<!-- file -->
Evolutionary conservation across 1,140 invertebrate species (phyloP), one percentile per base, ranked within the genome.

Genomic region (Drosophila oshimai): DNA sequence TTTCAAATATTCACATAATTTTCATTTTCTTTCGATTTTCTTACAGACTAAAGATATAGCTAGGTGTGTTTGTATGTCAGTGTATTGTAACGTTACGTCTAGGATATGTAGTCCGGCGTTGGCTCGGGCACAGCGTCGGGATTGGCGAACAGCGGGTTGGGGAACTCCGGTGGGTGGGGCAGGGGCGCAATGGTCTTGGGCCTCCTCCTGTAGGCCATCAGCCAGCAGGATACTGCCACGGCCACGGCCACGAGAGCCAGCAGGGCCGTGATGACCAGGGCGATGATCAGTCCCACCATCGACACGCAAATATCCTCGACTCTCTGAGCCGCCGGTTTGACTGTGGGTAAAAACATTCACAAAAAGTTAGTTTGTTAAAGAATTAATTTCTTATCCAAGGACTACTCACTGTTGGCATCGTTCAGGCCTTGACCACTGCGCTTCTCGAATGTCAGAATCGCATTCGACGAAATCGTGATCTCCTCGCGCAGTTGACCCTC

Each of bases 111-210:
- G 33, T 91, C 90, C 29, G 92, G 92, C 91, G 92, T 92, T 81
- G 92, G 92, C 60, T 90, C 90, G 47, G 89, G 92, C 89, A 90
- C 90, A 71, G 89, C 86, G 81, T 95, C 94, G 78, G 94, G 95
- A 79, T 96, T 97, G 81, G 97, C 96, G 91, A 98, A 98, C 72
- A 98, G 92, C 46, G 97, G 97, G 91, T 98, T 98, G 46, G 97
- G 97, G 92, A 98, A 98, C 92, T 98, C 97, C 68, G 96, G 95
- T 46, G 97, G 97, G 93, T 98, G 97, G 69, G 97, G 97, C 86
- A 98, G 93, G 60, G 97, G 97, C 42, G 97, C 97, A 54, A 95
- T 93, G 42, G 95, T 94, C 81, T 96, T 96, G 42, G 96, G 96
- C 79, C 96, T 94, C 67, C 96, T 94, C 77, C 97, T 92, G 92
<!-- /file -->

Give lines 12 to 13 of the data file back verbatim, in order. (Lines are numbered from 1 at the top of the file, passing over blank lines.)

- T 93, G 42, G 95, T 94, C 81, T 96, T 96, G 42, G 96, G 96
- C 79, C 96, T 94, C 67, C 96, T 94, C 77, C 97, T 92, G 92